Since 10th February 2016, I have been nominating books on Kindle Scout, but what is ‘Kindle Scout’?
Kindle Scout is a place where readers vote on whether a book should be published or not. Those books chosen by readers are then published by Kindle Press and the author receives receive 5 year renewable terms, a $1,500 advance, 50% eBook royalty rate, easy rights reversions and is also featured in Amazon marketing. Every book has 30 days in which to gather as many nominations as possible and readers can nominate up to 3 books at a time. It is worth checking back every day as campaigns start and end every day. If readers nominate a winning book, they will receive an early, free copy of the book. This is a great idea for people who love championing new books.
In a world where it’s harder and harder to get your book selected, it is great to see another avenue for authors to take, rather than simply approaching agents and publishers and hoping that their book doesn’t get stuck in someone’s slushpile.
I have been lucky enough to nominate some books that have been selected to be published, and once I receive a copy of the books, I will be reviewing them on this site.
I will list the Kindle Scout winning books, whether waiting to be reviewed or having been reviewed, here.
I think it’s a great idea!
I have just come across an article on The Guardian’s website, “A new chapter in cinema: why books are big at the 2016 Oscars“, where they say, “Of the nine best picture nominees to be announced this Sunday, four are based on novels and one – The Big Short – on a celebrated account of the 2008 financial crisis.” This is great news for all authors out there, as there are so many books out there that would make great films, if only they were picked up. How many times have people gone to see films and said “the film was better” or “the book was better”? There couldn’t be that conversation without there having been a book in existence first.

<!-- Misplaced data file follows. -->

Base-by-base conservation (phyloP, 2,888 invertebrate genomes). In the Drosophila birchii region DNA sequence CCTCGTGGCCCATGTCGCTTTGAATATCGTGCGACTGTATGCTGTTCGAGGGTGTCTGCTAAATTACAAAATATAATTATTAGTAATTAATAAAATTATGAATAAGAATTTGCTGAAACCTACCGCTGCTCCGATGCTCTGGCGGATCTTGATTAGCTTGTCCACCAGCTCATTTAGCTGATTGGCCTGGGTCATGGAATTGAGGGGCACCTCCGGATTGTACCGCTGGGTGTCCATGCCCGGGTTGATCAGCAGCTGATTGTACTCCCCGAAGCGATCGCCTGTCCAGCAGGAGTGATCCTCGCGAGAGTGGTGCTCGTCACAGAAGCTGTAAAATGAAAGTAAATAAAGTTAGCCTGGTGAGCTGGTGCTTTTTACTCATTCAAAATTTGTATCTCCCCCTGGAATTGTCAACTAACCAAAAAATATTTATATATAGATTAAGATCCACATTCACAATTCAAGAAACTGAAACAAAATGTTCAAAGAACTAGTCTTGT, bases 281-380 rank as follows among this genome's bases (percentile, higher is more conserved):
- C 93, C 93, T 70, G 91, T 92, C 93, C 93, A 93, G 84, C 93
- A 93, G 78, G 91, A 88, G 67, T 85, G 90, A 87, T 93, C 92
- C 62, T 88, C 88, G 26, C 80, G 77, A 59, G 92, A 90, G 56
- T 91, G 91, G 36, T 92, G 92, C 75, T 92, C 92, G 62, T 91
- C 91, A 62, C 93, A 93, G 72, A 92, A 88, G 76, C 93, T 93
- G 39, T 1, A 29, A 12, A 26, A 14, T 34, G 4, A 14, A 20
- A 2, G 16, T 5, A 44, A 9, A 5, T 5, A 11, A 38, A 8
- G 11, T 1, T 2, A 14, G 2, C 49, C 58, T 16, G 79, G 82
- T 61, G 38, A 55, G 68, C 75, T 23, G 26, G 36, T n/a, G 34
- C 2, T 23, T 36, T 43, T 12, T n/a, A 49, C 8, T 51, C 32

Stylist.co.uk posted their “100 best films based on books“, and having looked through the list, I must admit that I hadn’t realised that so many of them started out as books first, with the oldest film being from 1924 (Tess of the D’Urbervilles) to 2011 (Water For Elephants).
So, if you’re currently promoting your book, or even still reading it, you never know: it might be the film adaptation of your book that’s up for an Oscar in the future! 🙂
While doing some research for an upcoming blog post, I remembered the name Richard Scarry. Richard was an American illustrator and did the illustrations on a book I loved when I was a child, over 25 years ago:
I’ve just located it online and I bought it straight away. I am beyond excited! I can’t wait for it to come 🙂
You are? Then take a look at this link: https://www.lostmy.name/
They create amazing, magical, personalised books for children between 2 and 6. The books are A4 sized and landscape. They are digitally printed on thick, uncoated, environmentally friendly paper.
Watch the video below for more info 🙂
I have just been reminded of the Enid Blyton books that I had when I was younger by a photo on Twitter:
I really have no idea why I no longer have any of my beloved Enid Blyton books, and I wish that I had kept hold of them. So, if you have a beloved book (or two), make sure you keep hold of them, or you’ll be having book regrets like me!
I love trawling through the Listopia lists on Goodreads. They throw up all kinds of books I didn’t even know I wanted to read! Below are my favourite lists so far: